How many feet in a mile

How many feet in a mile

These days, we do not need a book - we've got Google. And after you ask Google the question, you get the answer: 1 mile = 5280 feet. must you wish to convert miles to feet or feet to miles, by the way, please be at liberty to use our length and distance converter. There's also a conversion chart at the underside of the article.

Otherwise, do continue reading to find out why there is a bit more to the conversion than you would possibly think. Here's Becky Kleanthous to clarify in her usual humorous way...

Speedometer, Motorcycle

Miles and feet

'42,240 feet'

- Eminem's as-yet uncommission film

Gosh, we love miles don't we? We chuck 'em about like they're salt on chips, so casual, and then intangible.

The coffee shop? Oh, just a mile down the road. And we're all exhausted because we walked miles today! i used to be the fastest though, by a rustic mile. Still, when it involves singing, everyone seems to be miles better than i'm.

And because we like to sweat the little stuff so you do not should, this particular article is all about what percentage feet can squeeze into a mile. Now, we've got to tread carefully here (feet! Tread! Feet! *Tap tap* is that this thing on...?!) because putting "feet", "sweat" and "squeeze" into one paragraph could see us cosily sharing program results with some questionable toe-photography content.

Feet walking a mile on beach

So, we love a mile, but do we even know what it is, really?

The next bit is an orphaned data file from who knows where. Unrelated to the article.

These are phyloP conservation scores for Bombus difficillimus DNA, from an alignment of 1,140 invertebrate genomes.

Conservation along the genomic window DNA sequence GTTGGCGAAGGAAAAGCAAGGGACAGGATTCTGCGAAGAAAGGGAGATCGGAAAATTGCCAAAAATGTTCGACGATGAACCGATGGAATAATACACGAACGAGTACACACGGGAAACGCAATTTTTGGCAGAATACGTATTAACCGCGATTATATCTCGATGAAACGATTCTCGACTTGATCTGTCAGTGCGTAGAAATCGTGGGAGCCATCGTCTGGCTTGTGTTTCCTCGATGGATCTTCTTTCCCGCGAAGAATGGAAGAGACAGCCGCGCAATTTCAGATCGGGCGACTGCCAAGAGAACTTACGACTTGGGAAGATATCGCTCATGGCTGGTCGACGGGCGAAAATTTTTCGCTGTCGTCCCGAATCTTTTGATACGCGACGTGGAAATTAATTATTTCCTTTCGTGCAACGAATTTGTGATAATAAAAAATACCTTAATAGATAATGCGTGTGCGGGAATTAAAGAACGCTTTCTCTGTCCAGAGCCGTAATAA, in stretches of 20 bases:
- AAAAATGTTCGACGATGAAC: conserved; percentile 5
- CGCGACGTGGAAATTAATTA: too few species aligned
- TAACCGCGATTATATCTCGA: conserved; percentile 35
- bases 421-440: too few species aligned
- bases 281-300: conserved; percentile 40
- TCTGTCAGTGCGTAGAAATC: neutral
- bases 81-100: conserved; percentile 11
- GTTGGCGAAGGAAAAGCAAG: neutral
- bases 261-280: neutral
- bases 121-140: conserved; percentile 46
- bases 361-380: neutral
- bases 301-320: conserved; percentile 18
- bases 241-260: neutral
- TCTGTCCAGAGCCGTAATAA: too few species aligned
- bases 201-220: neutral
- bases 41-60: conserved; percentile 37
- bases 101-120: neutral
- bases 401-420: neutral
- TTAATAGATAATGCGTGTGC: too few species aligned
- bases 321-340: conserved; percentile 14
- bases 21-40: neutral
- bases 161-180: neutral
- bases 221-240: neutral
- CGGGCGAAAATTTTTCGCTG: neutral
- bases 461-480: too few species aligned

"But I would walk 2,640,000 feet,

and I would walk 2,640,000 more,

Just to be the man..."

- The Proclaimers' lesser-sung hit

Origins of the mile

The word comes from Latin ("mille"), because the Romans were excellent at organising stuff. It's no wonder they gave us concrete, heating and therefore the Fitbit (though one amongst those might not be true). Their love of logistics led to the conception of the classic Roman road, and even the tactic of measuring it.


"Mille" means m, which supplies you a clue about how the Roman measurement of "mille passum" - one thousand paces - was defined. But before you begin comparing your own Fitbit stats and wondering what made Roman people's steps so short (because you walk a mile and it shows you about 2000 steps, right?), just hold your horses. it isn't right down to their unwieldy, restrictive armour, and it isn't because these ancient people took dainty little steps to shield their modesty in skimpy togas. It's actually m double paces: one stride with the left and right foot. So your stride is just about the identical as a Roman's, whether or not it is not performed at high speed towards a lion in an Amphitheatre (though charging at the last BLT in Starbucks is additionally admirable, of course).

Motorcycle, Display Instruments

The linear unit, the full distance of the left foot hitting the bottom 1000 times, was about 4860 feet in today's imperial units, but would have apparently been around 5000 Roman feet back within the day. Some people attribute this alteration to increasing foot size over the years, though it could even as otherwise be a margin of error; we now have accurate measuring equipment, whilst 2000 years ago people were literally measuring. With. Their. Feet.

To add an additional layer of confusion, the trendy mile is 5280 feet long, not 5000 or 4860. this can be because of a translation problem. At the tip of the 16th century, English people government were quite keen on the furlong (a measurement supported the daily plowing potential of a bunch of oxen). They therefore decided that a mile should be defined by furlongs, which it'd comprise eight. This made for a few messy math/s, as a furlong measured 660 feet, therefore the mile got extended to 5280 feet so as to accommodate its fashionable pal, the furlong.


The TL;DR answer to all or any of this? a contemporary mile is 5280 imperial feet long (1609.344 meters). give some thought to it next time you set on your Fittum Bittus.

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